King Khufu’s Solar Boat Is on the Move After 4,600 Years Next to Egyptian Pyramids
Although it may not number amongst the seven ancient wonders of the world, the 4,600-year-old solar boat belonging to Egyptian Pharaoh Khufu is an amazing marvel of the ancient world nonetheless.
Last week, King Khufu’s reassembled solar craft was moved intact to its new permanent location, the Grand Egyptian Museum, where it’s sure to become a feature attraction among the museum’s reported 100,000 artifacts when the venue opens to the public later this year.
Under the supervision of a team of engineers and archeologists, after being secured in a specially built, shock-absorbing container, the craft was ferried via a remote-controlled all-terrain vehicle for the five-mile, 10-hour journey from Giza to Cairo.
An ancient story
King Khufu ruled Egypt during the Fourth Dynasty (circa 2613 to 2494 BCE). In 1954, Egyptian archaeologist Kamal el-Mallakh uncovered the remains of the cedar-wood barque buried outside Khufu’s royal tomb in the Pyramid of Cheops (a.k.a., the Great Pyramid), the largest of the three pyramids at Giza.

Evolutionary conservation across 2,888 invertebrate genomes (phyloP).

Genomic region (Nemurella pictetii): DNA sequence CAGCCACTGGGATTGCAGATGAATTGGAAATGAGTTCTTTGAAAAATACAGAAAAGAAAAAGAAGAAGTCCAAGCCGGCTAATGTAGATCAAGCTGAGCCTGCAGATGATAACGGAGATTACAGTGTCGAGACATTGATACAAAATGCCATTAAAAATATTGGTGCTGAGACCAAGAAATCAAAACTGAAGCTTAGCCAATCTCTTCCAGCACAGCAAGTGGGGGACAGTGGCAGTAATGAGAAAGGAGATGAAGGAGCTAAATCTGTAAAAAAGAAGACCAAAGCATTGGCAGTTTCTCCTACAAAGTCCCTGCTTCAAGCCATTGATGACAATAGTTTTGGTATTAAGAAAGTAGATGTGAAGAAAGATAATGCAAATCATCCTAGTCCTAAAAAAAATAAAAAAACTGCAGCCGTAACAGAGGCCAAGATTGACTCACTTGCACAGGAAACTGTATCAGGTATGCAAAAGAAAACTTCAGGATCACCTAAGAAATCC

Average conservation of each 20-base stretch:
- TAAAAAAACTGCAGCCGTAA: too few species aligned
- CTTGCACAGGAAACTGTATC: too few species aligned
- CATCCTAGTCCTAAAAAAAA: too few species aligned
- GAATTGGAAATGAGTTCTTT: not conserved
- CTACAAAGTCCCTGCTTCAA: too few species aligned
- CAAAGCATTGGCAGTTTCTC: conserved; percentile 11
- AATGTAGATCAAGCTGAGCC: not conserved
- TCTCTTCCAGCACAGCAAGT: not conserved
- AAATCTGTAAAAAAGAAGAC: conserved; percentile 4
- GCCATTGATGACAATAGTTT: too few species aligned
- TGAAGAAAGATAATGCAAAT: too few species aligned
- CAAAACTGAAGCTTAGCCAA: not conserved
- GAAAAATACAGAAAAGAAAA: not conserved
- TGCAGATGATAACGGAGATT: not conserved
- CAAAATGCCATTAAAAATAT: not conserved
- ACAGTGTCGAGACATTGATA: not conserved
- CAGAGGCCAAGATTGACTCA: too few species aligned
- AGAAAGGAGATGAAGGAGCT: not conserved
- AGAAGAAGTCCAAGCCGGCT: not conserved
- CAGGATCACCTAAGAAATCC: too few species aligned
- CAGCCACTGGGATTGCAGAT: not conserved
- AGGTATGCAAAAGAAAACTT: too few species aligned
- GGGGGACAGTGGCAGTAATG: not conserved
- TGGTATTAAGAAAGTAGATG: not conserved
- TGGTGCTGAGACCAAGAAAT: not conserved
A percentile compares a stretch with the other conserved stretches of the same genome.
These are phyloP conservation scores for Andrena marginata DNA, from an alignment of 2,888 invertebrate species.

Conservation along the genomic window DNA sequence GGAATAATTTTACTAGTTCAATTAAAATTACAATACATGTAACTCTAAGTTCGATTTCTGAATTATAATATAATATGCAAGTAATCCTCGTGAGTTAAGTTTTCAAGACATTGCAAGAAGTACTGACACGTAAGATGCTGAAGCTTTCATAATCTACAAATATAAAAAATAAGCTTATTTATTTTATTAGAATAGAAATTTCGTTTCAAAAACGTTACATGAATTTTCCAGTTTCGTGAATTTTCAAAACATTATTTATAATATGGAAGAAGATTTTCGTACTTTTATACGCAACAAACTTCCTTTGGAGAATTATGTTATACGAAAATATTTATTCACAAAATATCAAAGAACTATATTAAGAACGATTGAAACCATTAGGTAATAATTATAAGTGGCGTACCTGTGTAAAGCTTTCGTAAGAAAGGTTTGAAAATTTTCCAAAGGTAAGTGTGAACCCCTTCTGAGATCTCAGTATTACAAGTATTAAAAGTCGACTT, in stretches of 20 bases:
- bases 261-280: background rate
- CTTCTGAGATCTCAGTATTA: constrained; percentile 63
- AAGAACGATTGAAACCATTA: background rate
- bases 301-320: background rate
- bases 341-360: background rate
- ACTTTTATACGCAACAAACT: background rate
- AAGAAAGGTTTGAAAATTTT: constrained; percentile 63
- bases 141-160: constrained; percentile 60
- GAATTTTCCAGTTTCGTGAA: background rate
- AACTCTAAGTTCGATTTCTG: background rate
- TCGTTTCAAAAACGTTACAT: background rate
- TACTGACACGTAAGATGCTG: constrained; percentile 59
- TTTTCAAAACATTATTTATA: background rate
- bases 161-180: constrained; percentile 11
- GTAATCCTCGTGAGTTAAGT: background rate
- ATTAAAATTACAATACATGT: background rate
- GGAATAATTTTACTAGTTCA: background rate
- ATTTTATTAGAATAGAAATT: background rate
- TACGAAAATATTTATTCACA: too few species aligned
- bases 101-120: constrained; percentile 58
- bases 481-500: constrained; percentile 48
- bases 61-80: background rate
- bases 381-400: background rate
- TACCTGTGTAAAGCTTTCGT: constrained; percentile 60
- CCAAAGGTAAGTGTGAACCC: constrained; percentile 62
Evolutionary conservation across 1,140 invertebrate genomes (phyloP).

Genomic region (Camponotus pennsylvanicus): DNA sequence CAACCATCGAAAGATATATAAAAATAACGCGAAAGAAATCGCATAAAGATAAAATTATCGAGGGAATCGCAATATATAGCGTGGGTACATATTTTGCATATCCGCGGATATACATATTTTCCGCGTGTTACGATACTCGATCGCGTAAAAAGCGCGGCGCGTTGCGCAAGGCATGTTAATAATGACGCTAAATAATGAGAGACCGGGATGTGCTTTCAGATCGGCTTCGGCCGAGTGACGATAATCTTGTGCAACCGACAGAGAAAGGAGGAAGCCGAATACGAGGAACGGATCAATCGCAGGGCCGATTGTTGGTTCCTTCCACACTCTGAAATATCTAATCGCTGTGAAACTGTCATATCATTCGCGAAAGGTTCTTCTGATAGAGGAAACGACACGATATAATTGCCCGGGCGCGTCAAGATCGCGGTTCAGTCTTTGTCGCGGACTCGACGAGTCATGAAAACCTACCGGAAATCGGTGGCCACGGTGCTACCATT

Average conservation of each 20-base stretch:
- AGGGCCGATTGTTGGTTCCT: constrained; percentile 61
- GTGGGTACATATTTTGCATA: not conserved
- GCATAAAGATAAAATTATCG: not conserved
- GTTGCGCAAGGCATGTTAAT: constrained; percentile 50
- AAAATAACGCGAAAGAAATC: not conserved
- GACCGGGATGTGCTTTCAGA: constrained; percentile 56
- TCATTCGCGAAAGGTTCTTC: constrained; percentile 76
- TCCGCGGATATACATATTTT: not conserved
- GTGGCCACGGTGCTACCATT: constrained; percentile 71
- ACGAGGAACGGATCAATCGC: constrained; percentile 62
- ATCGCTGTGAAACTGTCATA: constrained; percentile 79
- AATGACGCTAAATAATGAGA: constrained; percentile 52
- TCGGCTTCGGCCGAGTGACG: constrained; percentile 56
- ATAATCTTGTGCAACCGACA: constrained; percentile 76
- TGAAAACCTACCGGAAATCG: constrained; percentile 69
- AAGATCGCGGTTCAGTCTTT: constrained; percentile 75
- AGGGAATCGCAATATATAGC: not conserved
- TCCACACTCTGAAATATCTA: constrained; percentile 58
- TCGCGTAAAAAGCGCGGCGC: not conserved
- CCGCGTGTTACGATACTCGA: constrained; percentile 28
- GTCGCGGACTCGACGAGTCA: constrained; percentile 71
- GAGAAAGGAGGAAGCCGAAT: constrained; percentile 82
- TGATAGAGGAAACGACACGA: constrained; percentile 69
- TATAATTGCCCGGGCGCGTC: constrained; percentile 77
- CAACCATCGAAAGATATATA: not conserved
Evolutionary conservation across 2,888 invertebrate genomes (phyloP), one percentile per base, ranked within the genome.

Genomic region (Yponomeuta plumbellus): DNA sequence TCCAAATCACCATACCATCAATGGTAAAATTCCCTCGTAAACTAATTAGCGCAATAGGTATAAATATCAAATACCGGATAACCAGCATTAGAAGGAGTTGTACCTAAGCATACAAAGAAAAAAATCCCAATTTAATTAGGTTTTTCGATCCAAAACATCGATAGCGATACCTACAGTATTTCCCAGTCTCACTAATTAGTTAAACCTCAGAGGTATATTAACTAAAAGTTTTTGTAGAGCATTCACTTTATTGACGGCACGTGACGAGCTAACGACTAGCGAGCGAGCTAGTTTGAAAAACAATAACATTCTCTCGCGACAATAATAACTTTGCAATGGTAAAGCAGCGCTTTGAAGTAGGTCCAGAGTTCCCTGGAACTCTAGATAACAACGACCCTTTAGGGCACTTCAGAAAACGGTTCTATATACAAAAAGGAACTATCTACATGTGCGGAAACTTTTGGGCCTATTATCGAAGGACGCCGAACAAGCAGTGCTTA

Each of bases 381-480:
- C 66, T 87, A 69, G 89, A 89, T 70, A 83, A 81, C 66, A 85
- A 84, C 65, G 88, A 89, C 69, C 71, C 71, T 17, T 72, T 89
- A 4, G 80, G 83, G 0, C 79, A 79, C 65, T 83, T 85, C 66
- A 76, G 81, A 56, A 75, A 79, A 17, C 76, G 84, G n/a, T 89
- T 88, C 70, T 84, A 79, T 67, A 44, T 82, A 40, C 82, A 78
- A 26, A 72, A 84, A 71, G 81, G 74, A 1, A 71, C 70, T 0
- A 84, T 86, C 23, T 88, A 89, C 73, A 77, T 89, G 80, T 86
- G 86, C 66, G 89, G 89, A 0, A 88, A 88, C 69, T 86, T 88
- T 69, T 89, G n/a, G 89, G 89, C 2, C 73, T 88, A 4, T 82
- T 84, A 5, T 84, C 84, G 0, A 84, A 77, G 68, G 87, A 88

The craft itself was no longer intact when el-Mallakh made the discovery, however, having rested for centuries in a tightly sealed chamber, the wood from which it was built remained in surprisingly good condition.
Archaeologists toiled more than 20 months to painstakingly excavate the boat’s 1,224 component fragments. Using methods as historically accurate as possible to those by which the ship was originally built, it was almost another 10 years before a crew of researchers and restorers were able to piece the puzzle back together.
Solar boats containing burial chambers were patterned after the mythical Barque of Ra, the Egyptian god revered as the embodiment of the Sun as it sailed the heavens from dawn to dusk each day.
While historians are unclear whether this particular boat was part of Khufu’s working fleet or was built to facilitate the pharaoh’s ascension from the mortal to the immortal plain, it was common practice to outfit Pharaohs’ tombs with what the Egyptians believed to be the essentials of the afterlife—including transportation.
A big move
As reported by Reuters, The aim of the recent transportation project was “to protect and preserve the biggest and oldest organic artifact made of wood in the history of humanity for future generations,” Egypt’s Ministry of Tourism and Antiquities said in a statement.
And while that might not exactly be immortality, it’s still a pretty fine legacy indeed.
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